Georgia-Pacific has chosen the Peach State for the development of its newest softwood lumber mill. The company, a leading provider of paper goods and building products, will erect a 320,000-square-foot plant in Albany at a cost of $150 million.
The new facility will be located within the 225-acre Albany-Dougherty Industrial Park, roughly 175 miles south of Atlanta and 90 miles north of Tallahassee, Fla. “Albany was an attractive fit for this facility because of the talented workforce in the region; the cost of doing business; proximity to raw materials [including] trees; and access to rail and highways,” Fritz Mason, vice president & general manager with Georgia-Pacific Lumber, said in a prepared statement. “Plus, we have received a very warm reception from the leadership in Albany, Dougherty County, and the State of Georgia.”
Additionally, Georgia’s highway system provides trucks with two-day access to 80 percent of the U.S. market.
Georgia-Pacific plans to commence construction of the state-of-the-art lumber mill by year’s end. The project, scheduled to come online in late 2019, will create 130 full-time positions at the plant, support an additional 340 jobs in the state, and generate 440 full-time jobs during the construction period.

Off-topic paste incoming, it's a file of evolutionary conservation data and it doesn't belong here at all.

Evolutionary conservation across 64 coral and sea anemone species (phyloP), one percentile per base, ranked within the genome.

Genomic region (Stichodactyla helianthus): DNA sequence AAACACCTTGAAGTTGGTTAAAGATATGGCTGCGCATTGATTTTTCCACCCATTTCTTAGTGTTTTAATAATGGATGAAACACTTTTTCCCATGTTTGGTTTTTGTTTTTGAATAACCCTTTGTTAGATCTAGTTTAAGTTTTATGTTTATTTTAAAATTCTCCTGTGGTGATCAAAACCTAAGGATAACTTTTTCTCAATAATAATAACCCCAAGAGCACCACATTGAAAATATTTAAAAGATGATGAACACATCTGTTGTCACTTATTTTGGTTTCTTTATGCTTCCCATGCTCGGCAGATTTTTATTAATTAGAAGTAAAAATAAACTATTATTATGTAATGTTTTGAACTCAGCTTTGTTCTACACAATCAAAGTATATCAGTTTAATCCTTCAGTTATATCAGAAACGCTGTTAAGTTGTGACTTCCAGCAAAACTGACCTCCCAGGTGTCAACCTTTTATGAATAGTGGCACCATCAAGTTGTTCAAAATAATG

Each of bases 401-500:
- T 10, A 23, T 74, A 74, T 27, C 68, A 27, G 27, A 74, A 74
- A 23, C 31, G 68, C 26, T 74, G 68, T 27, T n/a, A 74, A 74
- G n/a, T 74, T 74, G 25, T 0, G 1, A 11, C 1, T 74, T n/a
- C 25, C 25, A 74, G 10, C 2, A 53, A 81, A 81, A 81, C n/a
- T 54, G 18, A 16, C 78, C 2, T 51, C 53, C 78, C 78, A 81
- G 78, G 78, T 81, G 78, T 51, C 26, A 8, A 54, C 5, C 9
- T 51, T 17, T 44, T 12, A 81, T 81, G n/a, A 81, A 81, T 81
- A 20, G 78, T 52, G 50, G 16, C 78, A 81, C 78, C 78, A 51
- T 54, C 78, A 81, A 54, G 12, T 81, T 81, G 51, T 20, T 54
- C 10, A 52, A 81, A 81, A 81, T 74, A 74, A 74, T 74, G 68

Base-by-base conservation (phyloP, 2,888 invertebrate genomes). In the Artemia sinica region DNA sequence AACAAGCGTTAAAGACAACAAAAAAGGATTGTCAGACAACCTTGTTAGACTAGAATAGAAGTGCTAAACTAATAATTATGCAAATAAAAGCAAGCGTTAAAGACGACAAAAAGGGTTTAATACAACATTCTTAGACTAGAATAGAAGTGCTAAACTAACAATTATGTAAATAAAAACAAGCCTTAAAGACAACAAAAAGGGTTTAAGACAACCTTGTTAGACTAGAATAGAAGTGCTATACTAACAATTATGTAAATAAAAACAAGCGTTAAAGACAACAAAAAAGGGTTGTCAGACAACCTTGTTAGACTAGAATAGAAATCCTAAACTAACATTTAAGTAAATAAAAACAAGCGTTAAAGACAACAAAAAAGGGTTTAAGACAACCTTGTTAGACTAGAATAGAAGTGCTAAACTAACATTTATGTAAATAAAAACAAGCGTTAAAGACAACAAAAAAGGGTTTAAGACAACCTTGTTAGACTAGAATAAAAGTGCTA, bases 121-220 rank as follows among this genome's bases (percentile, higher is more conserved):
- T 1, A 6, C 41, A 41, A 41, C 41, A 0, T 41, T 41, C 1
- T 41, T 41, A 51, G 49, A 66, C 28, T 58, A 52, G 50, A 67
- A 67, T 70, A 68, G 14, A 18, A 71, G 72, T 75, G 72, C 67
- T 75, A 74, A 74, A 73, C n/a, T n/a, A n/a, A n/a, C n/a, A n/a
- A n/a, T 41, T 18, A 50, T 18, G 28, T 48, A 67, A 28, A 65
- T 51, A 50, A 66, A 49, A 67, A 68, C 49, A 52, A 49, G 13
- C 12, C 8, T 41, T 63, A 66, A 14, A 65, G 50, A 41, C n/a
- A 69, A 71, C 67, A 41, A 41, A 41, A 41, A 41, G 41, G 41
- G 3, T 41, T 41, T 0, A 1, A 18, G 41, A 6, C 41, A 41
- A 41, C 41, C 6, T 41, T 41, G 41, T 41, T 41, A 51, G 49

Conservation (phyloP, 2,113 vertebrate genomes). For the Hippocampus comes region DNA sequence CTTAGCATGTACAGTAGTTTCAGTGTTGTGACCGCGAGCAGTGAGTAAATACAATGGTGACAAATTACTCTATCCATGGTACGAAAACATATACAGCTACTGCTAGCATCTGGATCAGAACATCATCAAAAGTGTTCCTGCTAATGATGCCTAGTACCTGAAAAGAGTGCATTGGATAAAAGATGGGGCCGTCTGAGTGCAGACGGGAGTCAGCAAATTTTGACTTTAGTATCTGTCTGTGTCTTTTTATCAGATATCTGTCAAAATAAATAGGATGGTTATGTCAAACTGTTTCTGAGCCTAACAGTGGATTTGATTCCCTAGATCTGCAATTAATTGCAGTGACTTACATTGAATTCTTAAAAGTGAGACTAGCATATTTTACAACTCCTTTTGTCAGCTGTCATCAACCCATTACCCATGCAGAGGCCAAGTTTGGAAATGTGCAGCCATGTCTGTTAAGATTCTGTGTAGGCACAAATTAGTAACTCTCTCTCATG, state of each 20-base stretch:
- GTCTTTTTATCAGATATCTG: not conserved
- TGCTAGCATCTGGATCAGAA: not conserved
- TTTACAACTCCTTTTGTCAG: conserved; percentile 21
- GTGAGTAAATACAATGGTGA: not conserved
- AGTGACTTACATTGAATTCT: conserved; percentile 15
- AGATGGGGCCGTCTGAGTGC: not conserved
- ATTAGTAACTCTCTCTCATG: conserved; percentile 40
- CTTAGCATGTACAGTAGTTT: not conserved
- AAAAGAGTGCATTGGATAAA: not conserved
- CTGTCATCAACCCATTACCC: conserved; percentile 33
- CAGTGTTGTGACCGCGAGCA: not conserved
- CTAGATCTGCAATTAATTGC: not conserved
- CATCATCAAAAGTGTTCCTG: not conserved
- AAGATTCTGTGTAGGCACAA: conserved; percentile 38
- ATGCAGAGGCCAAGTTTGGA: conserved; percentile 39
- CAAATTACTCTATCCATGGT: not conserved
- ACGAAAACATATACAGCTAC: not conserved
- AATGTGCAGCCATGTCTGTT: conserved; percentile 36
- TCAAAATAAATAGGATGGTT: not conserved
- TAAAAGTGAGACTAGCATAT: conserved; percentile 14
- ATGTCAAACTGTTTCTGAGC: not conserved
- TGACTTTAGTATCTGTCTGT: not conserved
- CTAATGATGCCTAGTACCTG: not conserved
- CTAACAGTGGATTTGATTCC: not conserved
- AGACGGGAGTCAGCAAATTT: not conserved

The lumber mill in Albany, where Georgia-Pacific has had a presence since 1981, will join the list of the company’s 18 plants currently in operation in Georgia, and add to the approximately $1 billion the manufacturer has invested in the state since 2012.
With news of the Albany plan, Georgia-Pacific has unveiled a total of three softwood lumber mill projects within the last 12 months. The company is currently building a 340,000-square-foot facility in Warrenton, Ga., for $135 million. Also underway is a $100 million, 300,000-square-foot mill on the site of the company’s former plywood plant in Talladega, Ala. Georgia-Pacific presently operates approximately 200 facilities in more than 30 states across the U.S., and there are more to come. The timing is right, as are certain locations.
“Raw material, transportation and infrastructure drive our locations,” Rick Kimble, spokesperson for Georgia-Pacific, told Commercial Property Executive. “As the housing market continues to slowly recover and the demand for lumber remains strong, we are evaluating similar investments throughout North America.” The primary consideration for these investments, he added, includes available work force; proximity to end-use markets; long-term regional raw material supply; and local transportation infrastructure.
Image courtesy of Georgia-Pacific